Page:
Early leaders altered Haywood's history

Jan 06, 2013

Decisions made in the late 1950s and early ‘60s in Haywood County forever altered its position in history. Whether that was for the better can be debated, but not the facts.

The most transforming event was construction of Interstate 40 through Haywood, a feat that was rather remarkable in retrospect. Early leaders were in a hard-fought competition with Buncombe and Madison counties for the lifeline that was guaranteed to bring economic prosperity initially and for years to come.

Just think of how different Haywood would be if the French Braod route through Marshall and Hot Springs had been chosen. Back then, and still today, commerce depended on a good transportation route, something the U.S. interstate highway system was built to accomplish.

Early Haywood leaders recognized the importance of pulling together. East joined west, business groups merged and differences were set aside as all worked toward a unifed goal.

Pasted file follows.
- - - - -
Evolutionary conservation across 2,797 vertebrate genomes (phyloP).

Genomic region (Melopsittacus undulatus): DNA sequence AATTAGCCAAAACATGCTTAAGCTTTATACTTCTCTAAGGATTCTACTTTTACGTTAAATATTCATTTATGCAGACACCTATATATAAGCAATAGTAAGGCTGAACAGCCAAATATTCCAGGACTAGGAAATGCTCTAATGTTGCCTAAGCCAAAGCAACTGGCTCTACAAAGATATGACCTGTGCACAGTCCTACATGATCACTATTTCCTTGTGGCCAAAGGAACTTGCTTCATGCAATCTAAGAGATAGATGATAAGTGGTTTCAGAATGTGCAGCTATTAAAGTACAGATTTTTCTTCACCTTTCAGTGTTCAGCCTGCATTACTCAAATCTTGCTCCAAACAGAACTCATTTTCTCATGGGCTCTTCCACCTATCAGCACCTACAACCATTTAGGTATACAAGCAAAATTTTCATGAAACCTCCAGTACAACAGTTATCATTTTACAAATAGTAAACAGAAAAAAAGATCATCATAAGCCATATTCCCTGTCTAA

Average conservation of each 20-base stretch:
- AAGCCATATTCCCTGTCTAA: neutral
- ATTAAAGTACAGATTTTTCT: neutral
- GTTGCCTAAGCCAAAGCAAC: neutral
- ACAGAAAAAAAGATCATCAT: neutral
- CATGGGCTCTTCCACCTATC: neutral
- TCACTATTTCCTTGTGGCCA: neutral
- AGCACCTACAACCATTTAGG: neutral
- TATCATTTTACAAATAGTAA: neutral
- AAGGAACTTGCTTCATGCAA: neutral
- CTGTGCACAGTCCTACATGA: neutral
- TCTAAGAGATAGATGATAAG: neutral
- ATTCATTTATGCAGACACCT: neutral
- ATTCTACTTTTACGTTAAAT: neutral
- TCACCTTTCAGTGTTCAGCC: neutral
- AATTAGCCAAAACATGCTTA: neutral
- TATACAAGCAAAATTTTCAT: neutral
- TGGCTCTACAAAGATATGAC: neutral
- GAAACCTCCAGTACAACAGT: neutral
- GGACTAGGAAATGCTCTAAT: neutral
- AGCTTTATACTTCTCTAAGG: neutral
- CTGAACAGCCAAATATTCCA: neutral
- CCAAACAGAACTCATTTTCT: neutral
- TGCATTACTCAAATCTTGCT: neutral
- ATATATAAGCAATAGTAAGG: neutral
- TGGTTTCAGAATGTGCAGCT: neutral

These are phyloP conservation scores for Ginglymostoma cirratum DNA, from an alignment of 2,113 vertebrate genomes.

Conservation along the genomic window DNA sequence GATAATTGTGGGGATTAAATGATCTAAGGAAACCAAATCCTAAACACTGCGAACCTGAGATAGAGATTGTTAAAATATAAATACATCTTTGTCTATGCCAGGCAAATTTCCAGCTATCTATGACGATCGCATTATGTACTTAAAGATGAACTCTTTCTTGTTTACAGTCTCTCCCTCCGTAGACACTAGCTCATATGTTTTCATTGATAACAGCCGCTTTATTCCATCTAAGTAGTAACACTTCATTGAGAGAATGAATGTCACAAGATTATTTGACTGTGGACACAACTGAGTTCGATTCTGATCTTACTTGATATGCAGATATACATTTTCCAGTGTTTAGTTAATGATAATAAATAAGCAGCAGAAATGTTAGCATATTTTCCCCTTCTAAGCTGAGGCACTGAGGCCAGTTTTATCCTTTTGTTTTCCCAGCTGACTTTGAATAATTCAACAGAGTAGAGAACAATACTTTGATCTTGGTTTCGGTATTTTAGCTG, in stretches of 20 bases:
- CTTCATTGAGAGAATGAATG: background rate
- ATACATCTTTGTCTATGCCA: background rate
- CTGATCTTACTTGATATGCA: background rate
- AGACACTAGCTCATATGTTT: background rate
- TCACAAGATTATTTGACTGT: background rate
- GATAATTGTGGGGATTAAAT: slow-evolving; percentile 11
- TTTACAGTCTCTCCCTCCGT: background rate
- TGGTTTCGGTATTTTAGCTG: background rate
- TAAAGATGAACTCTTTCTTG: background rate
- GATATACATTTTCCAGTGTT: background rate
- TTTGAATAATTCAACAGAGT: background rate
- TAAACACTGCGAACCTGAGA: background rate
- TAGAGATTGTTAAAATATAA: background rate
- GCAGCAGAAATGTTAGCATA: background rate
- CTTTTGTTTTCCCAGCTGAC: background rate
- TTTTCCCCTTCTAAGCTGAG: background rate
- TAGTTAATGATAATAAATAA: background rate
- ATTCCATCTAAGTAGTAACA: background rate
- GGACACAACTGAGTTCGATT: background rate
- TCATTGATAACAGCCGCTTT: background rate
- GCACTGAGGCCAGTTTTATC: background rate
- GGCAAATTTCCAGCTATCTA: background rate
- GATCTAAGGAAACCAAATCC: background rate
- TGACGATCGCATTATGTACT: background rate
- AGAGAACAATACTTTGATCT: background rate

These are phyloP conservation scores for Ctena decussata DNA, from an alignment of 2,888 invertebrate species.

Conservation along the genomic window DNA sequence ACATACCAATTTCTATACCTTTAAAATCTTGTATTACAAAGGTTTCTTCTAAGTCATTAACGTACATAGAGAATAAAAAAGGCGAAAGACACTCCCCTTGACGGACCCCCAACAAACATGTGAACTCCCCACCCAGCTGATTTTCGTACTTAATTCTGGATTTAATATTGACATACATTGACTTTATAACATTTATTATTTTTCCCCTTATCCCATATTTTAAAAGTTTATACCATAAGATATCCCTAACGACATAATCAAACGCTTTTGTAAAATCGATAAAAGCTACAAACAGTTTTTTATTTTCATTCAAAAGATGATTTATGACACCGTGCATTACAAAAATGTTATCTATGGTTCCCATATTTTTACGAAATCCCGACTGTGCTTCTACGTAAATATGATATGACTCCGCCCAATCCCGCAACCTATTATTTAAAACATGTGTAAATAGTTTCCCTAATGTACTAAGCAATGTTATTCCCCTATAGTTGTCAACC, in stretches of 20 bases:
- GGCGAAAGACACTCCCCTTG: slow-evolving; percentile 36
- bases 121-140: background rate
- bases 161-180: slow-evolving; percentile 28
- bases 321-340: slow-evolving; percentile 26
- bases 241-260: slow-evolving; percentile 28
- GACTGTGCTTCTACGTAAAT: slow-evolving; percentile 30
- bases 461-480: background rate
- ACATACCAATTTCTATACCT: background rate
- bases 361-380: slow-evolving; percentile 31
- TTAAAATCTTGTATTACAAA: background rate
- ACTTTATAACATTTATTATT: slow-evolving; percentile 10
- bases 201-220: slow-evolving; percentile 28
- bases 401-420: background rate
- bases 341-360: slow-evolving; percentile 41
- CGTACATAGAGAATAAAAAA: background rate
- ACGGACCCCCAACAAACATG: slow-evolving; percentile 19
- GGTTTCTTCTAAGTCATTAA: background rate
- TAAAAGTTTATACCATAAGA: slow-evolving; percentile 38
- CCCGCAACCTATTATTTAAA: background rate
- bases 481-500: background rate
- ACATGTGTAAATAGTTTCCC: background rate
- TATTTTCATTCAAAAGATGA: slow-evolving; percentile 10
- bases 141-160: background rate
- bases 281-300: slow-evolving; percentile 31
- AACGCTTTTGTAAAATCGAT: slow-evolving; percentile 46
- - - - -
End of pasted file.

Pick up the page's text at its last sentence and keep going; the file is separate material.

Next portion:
The education system in Haywood is one that was set in motion decades ago, as well. County residents agreed the seven community high schools, none of which were accredited, were not providing the best education possible for their children. County residents voted to unify under a single school district and approved a sizeable property tax hike to construct two new high schools in the county. The top-notch education system in the county today undoubtedly dates back to that time.

North Carolina is again at a pivotal time in history as Republicans take over the reins to state government. Let’s hope their decisions are as forward-looking as those of our forefathers in Haywood.

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